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AdeleR
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Re: On the horns of a dilemma! Help!

Post by AdeleR » November 16th, 2010, 3:20 am

Thank you so, so much for your replies - especially to Polymath for taking all that time to respond. Very much appreciated.

I think you're right in that I have to listen to my gut.

Also, that 'irony' for MG might be tricky. I'm thinking more fabulous and fantastically fun (Charlie & The Chocolate Factory)...than witty or ironic.

I'll try out the new voice and see how I get on.

Thanks again!

:-)

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Re: On the horns of a dilemma! Help!

Post by poptart » November 16th, 2010, 6:21 am

Speaking for myself, I'd probably choose C on the basis that the other two would bore me rigid and boredom is a total novel killer.
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Re: On the horns of a dilemma! Help!

Post by Sommer Leigh » November 16th, 2010, 8:28 am

It is hard to tell you what you should do, but I can tell you what I'd do. I'd combine A and C and take what I learned from the first attempt and put it toward the really awesome second attempt. I think it is ok to let yourself fail at an attempt if it seeds the next one.
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Down the well
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Re: On the horns of a dilemma! Help!

Post by Down the well » November 16th, 2010, 12:16 pm

AdeleR wrote:So the dilemma is this; do I...?

a) write off the first draft as a useful exercise in finding out what I really want to write, and start all over again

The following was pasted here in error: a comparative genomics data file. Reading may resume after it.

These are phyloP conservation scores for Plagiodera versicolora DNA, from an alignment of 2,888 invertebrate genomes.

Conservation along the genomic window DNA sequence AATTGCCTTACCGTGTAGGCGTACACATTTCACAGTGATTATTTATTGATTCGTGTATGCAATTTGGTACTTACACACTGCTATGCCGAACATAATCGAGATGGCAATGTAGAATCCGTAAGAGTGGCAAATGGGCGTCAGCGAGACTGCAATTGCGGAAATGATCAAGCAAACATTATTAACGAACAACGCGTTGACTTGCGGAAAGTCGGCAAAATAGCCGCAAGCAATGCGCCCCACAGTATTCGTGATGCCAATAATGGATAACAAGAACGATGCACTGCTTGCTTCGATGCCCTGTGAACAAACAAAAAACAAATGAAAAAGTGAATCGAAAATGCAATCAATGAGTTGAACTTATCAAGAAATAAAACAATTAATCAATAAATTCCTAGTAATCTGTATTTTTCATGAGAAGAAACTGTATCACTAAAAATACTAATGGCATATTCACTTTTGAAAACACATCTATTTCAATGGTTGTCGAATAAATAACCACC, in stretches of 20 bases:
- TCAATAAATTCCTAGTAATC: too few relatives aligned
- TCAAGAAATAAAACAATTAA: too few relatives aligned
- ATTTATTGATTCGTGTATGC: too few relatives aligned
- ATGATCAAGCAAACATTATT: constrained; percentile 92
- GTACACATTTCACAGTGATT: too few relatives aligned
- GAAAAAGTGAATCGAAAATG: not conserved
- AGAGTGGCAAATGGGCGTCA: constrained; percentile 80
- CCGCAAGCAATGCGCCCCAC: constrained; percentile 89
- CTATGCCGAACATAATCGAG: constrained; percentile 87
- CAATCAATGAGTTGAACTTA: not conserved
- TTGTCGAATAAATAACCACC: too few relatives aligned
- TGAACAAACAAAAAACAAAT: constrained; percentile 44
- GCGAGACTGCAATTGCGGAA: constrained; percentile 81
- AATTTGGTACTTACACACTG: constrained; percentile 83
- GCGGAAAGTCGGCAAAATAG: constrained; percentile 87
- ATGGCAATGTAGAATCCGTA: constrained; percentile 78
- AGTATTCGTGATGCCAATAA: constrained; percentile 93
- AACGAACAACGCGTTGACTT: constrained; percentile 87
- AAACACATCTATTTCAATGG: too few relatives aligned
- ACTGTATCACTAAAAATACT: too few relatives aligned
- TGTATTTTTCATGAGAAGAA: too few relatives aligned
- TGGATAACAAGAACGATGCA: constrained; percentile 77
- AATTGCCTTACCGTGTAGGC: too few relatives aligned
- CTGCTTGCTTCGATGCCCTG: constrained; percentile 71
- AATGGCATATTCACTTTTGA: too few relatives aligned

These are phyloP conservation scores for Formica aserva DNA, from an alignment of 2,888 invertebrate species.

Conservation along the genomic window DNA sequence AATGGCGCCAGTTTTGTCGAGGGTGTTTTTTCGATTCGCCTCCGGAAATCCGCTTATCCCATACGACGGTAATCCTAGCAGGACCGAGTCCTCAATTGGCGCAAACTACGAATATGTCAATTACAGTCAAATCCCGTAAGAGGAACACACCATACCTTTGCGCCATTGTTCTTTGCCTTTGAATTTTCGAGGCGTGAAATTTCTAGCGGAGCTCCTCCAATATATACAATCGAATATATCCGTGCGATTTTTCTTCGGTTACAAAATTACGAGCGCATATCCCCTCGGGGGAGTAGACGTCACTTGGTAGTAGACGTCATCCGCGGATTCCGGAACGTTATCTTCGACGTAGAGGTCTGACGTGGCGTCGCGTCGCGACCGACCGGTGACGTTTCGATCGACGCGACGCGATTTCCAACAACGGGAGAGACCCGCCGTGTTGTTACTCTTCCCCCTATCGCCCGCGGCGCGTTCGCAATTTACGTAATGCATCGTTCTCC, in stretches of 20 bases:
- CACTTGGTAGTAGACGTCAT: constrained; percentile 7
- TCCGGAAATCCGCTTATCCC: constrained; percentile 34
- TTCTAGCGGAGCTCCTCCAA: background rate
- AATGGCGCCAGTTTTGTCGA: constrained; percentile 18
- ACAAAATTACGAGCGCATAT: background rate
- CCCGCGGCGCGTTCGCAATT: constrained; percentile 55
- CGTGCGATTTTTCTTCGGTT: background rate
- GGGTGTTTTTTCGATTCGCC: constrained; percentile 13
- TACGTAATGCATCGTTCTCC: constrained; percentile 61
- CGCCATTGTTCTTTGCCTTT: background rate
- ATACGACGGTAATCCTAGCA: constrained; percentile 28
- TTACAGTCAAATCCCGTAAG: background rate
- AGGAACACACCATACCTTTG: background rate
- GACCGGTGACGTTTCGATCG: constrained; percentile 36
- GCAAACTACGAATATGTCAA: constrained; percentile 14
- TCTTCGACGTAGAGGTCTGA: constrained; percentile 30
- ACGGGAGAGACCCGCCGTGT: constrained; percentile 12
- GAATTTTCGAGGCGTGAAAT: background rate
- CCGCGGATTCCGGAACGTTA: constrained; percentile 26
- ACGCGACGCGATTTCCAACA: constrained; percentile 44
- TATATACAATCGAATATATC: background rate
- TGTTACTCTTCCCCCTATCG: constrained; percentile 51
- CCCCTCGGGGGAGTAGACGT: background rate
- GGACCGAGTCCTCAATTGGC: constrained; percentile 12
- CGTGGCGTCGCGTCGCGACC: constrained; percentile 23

b) stick to my guns and finish the first draft as originally conceived and see how that goes in the query process
or
c)take the central concept (that I still love) from the first draft but essentially craft an entirely new animal around it, complete with new voice, pov etc?
JMO, but...

a) Yes, write off the first draft as time spent learning. And realize it worked. You now know what you really want to write.

b) No. Sounds like you've lost that vision.

c) Yes, if it is still holding your attention (and your heart) you've got something. Try printing out the old first draft, and then go through it with a pen to mark the parts you really like. Cross out the rest. Open a new file on your computer and start writing with your new vision. Good luck!

Fenris
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Re: On the horns of a dilemma! Help!

Post by Fenris » November 17th, 2010, 10:48 am

Well, whether you decide to keep it or not, the first draft is always a useful writing experience. As for querying as-is, I'd advise against it. Even if it was the version you wanted to run with, it's typically a bad idea to query on the first draft.

I'd go with C. If it's been a while since you wrote the first draft, you may be slightly out-of-touch with your characters, if not the finer points of your plot. Rediscovering them would be good for both you and your characters--and who knows, you may go in a direction you hadn't thought of before! I've been toying with the idea of a rewrite recently as well (purely out of curiosity, wondering what my WIP could have been if I took it in a slightly different direction), and it has been nothing but helpful. Even if it's not the one I end up using, I'm getting to know my characters even better than the first time around, and I'm also beginning to realize all the places where my plot can be tweaked to make it even better, more unexpected and surprising, even if overall it remains the same. So in my opinion, a rewrite is always helpful, particularly if you've lost the 'spark' from the first draft. But maybe that's just me.

Good luck with whatever you decide to do!